Learning is not a product of schooling

By Michael Smith (Veshengro)

“Learning is not a product of schooling but the lifelong attempt to acquire it.” - Albert Einstein

As connection speeds increase and the ubiquity of the Internet pervades, digital content reigns and the Internet is seriously revolutionizing education. And in this era, free education has never been so accessible. The Web gives lifelong learners the tools to become autodidacts, eschewing exorbitant tuition and joining the ranks of other self-taught great thinkers in history such as Albert Einstein, Alexander Graham Bell, Paul Allen and Ernest Hemingway.

And it is not just the lifelong learners, which means those that have finished “school” but the young could be started on the route of lifelong learning here as well, and that without the need for the brainwashing institution called the “school”.

I have been one of those very lucky ones that I forgot all about going to school and never actually set foot in one of those buildings in anger. I learned to read and write being taught by a friendly adult and after that was given access to a library second to none.

It was there were I “graduated” to some extent and I can vouch for the fact that learning is not a product of schooling but the lifelong attempt to acquire learning and knowledge.

What was a university in the real old days? It was a place where people went to “read” a subject and primarily this was “reading” books on the subject at the libraries of those universities. Lectures came later.

With today's facilities things are so much easier. One has to be but careful not to take everything that is being found on the Internet as 100% the gospel truth and one needs to use discernment as to what is true and what may not be.

Entire university courses and lectures are now found on the Internet, for instance.

10 years ago in April 2001, Charles M. Vest, the MIT President at the time, announced that the university would make its materials for all its courses freely available on the Internet. This initiative, found at OpenCourseWare, has enabled other teachers and lifelong learners around the world to listen and read what is being taught at MIT. 5 years later, in April 2006, UC Berkeley announced its plan to put complete academic courses on Apple’s iTunes U, beginning what is now one of the biggest collections of recorded classroom lectures in the world. One year later, in October 2007, the school launched UC Berkeley on YouTube. According to Benjamin Hubbard the Manager of Webcast at UC Berkeley, the school has had well over 120 million downloads since first sharing videos online, which they began doing in 2001.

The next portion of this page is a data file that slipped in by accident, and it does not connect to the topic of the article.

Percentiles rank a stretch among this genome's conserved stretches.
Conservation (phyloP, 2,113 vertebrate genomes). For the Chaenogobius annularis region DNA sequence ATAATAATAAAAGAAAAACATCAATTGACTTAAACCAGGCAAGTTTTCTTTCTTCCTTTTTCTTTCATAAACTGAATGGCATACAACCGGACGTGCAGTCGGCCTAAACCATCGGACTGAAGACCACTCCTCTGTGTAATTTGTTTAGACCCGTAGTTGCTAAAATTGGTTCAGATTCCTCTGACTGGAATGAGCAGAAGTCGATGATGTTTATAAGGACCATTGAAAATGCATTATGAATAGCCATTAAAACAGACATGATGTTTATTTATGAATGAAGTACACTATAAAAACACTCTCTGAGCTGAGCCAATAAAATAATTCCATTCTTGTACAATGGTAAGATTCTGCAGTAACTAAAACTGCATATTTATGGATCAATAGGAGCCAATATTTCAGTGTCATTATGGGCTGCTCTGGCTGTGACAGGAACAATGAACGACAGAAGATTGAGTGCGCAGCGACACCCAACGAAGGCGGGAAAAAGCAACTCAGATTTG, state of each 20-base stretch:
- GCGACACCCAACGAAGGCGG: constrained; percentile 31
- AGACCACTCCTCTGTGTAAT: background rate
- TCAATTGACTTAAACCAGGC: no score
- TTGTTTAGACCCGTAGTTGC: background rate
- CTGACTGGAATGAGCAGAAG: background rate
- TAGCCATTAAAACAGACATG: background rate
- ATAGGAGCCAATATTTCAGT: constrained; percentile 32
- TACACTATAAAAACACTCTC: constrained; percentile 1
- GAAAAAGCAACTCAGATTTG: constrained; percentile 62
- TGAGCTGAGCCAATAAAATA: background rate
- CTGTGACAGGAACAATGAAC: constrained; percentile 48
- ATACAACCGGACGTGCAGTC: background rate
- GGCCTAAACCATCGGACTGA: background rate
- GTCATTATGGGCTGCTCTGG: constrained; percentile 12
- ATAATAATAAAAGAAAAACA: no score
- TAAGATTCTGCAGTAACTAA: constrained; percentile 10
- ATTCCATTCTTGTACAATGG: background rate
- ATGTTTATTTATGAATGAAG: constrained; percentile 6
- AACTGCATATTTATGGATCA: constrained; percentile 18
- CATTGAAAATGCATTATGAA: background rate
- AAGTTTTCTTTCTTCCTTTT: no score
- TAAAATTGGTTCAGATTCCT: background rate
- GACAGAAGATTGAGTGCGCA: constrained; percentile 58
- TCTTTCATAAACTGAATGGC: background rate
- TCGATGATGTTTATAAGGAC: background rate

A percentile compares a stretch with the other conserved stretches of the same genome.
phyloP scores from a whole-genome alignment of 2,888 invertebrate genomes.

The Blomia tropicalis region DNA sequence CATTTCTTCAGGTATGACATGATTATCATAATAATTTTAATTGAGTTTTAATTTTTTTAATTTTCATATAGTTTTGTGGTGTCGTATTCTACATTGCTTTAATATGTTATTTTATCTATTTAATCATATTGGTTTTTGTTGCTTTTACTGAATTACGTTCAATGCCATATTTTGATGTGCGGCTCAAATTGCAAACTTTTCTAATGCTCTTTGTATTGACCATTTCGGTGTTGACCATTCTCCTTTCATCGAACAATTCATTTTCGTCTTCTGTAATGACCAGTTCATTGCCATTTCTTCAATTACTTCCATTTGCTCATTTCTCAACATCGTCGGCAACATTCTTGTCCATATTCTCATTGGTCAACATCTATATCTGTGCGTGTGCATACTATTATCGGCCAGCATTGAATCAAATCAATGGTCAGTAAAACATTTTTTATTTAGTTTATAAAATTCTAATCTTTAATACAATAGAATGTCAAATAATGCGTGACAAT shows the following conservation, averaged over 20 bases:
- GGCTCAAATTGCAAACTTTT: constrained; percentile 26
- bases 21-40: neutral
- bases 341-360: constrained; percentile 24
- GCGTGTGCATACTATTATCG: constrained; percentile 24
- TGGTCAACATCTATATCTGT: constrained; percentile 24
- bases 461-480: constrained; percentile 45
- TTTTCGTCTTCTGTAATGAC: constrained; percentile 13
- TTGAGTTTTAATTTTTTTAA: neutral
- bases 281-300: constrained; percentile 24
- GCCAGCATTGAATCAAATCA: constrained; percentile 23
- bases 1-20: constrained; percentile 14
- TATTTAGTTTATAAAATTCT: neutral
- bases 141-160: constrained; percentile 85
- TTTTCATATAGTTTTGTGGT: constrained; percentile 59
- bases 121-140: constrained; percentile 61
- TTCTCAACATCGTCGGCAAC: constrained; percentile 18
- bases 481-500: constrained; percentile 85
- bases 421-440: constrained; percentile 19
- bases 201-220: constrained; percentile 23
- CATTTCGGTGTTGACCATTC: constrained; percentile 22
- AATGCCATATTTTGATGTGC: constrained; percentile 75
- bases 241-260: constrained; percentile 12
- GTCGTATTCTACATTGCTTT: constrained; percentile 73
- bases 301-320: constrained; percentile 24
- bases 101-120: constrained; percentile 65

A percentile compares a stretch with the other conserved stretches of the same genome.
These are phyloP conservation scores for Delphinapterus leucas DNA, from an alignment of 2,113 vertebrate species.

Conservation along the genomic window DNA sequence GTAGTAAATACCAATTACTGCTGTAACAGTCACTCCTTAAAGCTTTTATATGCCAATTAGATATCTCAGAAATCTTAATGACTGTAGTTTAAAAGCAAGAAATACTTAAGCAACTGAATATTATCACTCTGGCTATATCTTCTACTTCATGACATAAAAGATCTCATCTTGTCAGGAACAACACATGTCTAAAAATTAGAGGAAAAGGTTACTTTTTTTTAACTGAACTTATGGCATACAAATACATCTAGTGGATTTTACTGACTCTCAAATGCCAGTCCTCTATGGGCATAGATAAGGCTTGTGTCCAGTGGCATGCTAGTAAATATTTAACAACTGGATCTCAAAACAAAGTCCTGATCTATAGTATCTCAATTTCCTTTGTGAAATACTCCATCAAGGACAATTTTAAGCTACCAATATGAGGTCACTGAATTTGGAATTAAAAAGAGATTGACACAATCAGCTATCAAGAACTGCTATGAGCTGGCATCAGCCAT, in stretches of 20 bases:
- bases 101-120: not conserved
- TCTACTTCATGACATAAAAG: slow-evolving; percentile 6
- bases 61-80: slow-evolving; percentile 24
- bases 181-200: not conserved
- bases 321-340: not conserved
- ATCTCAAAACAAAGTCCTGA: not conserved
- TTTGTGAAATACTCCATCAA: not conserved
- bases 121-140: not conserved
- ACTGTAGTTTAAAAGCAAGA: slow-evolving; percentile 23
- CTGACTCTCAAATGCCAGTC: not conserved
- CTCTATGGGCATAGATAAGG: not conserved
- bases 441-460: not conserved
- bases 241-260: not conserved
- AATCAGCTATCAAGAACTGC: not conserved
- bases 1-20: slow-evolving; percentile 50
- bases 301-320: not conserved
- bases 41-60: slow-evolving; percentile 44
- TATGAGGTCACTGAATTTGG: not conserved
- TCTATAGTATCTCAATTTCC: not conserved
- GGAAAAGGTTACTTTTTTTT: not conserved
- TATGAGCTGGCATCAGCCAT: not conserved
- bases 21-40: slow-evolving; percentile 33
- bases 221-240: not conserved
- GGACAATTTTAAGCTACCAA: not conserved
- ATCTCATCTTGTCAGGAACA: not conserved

Both Yale and Stanford have followed suit, and even Harvard has jumped on board in the last two years. Open Yale features free and open access to a selection of introductory courses taught by distinguished teachers and scholars, supported by funding from the William and Flora Hewlitt Foundation. Outside of the U.S., some of the most selective universities in India have created a vast body of online content in order to reach more of the country’s exploding student population. At Stanford, you can freely “attend” The Stanford Mini Med School featuring 3 year long series of courses by more than thirty distinguished faculty, scientists and physicians.

The world’s encyclopedia is as weightless, free and instantly accessible as Wikipedia, which is quickly gaining legitimacy in the education sphere. Using the Internet, you can learn a new language or delve into the depths of metaphysics with just a click of a mouse. The Web has unlocked the keys to a worldwide virtual school, potentially leveling the playing field for students around the world.

Having said that, however, as regards to Wikipedia, we have to be careful with some material as, in theory and practice, (almost) anyone can put up an entry on Wikipedia and/or edit other entries. It is, therefore, possible to manipulate and distort the truth. Then again, not all books bring honest truth either.

The availability of (free) lectures and other contents is absolutely, as far as I am concerned, amazing and with help from such sources you and I will never learn out and continue learning – so at least I hope – to our dying day.

Theoretically, everything that is out there on the web in knowledge in one way or the other can help us, depending on the subject matter, to continue learning and studying.

I am now in my 50s and I am still learning in my favorite subject categories and many other matters too and it is this availability of materials, mostly for but the cost of the Internet connection, the I would want to have anyway, that makes leaning no so much fun.

Einstein was right as to the learning process and school and schooling definitely overrated.

© 2011